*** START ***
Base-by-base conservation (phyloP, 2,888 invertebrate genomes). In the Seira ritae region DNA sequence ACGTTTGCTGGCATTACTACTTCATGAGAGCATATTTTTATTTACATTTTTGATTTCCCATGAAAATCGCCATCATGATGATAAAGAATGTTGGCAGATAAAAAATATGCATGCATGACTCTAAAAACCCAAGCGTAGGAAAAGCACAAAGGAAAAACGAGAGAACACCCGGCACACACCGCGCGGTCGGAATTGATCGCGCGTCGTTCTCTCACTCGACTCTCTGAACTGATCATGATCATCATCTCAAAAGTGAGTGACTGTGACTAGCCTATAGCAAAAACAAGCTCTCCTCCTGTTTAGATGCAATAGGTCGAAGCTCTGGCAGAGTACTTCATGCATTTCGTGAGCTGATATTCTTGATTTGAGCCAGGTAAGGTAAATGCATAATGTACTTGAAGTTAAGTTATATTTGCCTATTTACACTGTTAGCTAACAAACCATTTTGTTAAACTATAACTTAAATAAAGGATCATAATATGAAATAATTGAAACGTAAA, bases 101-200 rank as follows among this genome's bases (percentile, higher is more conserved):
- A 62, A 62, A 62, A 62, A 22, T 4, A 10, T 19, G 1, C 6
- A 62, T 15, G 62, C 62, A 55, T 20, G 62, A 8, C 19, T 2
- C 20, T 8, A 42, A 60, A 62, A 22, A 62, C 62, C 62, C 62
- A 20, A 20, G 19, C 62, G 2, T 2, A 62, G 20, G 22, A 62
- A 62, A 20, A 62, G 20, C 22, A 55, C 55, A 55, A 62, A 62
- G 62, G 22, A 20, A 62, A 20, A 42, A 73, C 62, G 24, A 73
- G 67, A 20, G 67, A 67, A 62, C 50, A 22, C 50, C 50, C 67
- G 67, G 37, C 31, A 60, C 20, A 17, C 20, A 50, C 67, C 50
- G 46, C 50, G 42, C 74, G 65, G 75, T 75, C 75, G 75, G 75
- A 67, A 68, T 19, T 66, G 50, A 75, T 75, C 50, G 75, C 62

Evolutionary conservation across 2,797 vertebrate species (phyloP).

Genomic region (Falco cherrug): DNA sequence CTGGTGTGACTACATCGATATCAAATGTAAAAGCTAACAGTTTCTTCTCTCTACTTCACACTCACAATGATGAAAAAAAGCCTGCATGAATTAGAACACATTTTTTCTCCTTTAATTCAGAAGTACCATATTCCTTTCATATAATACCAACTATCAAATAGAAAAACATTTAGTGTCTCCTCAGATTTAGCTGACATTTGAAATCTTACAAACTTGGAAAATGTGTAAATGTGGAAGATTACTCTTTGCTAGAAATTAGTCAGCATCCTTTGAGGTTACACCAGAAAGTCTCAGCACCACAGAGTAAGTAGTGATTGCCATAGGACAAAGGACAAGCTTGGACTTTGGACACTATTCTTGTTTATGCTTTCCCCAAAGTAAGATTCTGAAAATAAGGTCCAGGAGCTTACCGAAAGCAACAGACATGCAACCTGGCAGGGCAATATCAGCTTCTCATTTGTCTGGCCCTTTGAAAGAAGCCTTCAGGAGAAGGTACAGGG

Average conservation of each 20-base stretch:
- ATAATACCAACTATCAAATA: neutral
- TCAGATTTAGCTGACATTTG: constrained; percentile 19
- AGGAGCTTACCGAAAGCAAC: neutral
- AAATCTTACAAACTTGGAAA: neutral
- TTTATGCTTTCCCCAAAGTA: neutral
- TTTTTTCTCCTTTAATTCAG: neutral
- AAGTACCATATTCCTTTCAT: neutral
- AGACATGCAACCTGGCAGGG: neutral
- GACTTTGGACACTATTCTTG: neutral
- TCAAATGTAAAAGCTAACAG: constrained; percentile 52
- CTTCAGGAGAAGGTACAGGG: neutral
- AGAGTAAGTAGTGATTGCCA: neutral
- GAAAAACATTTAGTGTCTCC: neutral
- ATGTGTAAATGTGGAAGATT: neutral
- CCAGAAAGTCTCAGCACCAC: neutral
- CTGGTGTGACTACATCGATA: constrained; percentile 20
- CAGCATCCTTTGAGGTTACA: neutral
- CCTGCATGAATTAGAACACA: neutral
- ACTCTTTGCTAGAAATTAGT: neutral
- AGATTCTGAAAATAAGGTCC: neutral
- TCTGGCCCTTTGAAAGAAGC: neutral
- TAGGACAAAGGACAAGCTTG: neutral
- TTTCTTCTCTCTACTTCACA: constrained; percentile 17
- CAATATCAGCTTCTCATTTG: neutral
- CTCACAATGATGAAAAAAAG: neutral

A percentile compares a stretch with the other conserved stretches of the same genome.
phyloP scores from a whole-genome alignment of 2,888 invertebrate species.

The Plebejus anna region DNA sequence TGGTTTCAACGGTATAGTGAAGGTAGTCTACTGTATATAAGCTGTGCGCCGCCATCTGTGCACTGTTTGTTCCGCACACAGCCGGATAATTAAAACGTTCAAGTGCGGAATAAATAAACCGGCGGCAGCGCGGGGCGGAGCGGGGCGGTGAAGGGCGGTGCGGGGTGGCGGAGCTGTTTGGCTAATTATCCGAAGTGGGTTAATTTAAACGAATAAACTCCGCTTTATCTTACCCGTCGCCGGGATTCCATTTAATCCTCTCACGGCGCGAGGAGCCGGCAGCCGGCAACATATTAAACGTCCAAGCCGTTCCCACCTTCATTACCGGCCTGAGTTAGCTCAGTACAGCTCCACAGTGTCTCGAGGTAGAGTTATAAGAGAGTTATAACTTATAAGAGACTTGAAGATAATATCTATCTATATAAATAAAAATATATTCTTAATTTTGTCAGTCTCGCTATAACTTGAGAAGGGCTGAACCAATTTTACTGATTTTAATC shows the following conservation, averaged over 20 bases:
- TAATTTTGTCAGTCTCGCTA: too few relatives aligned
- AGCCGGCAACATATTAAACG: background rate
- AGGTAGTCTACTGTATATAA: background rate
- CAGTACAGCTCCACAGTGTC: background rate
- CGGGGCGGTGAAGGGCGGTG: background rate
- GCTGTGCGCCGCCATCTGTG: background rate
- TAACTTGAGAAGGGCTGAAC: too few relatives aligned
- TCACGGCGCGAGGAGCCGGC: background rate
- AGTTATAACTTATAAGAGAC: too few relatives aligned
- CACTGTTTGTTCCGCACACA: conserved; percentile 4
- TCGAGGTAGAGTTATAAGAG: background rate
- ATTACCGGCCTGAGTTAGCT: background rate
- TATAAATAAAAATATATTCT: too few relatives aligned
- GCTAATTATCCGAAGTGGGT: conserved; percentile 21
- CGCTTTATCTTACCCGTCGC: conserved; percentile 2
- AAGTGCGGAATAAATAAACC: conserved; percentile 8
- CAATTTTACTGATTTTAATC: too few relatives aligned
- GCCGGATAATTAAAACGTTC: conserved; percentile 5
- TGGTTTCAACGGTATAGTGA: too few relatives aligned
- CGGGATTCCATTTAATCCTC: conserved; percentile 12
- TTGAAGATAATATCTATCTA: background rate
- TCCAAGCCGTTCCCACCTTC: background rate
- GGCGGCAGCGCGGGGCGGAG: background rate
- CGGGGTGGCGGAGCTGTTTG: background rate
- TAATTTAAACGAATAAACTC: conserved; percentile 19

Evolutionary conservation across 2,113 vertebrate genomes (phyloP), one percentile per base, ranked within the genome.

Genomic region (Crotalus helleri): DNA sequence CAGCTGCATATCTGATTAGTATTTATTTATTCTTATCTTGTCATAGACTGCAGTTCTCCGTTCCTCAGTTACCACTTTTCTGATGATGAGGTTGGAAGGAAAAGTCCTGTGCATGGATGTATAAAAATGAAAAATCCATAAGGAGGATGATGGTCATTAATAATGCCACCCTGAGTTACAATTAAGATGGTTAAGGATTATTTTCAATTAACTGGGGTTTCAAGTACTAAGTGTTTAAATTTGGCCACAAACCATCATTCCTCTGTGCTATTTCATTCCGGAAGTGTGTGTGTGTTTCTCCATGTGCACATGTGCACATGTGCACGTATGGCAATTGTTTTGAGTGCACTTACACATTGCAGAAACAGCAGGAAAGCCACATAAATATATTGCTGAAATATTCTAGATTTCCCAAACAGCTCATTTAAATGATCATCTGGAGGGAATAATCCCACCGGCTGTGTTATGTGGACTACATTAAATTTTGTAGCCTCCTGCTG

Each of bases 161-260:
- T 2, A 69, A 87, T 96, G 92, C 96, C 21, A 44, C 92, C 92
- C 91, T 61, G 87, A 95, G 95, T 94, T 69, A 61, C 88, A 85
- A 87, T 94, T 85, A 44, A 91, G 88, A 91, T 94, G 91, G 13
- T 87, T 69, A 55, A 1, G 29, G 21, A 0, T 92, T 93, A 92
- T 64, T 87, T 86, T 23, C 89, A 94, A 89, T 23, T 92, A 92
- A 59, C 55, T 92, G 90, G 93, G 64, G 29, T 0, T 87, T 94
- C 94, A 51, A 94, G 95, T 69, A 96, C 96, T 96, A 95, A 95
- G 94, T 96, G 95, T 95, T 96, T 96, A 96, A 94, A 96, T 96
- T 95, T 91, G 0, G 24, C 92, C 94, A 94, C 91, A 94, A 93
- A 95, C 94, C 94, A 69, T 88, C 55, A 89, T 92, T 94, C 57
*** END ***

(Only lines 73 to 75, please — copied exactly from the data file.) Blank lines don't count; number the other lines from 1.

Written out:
- A 87, T 94, T 85, A 44, A 91, G 88, A 91, T 94, G 91, G 13
- T 87, T 69, A 55, A 1, G 29, G 21, A 0, T 92, T 93, A 92
- T 64, T 87, T 86, T 23, C 89, A 94, A 89, T 23, T 92, A 92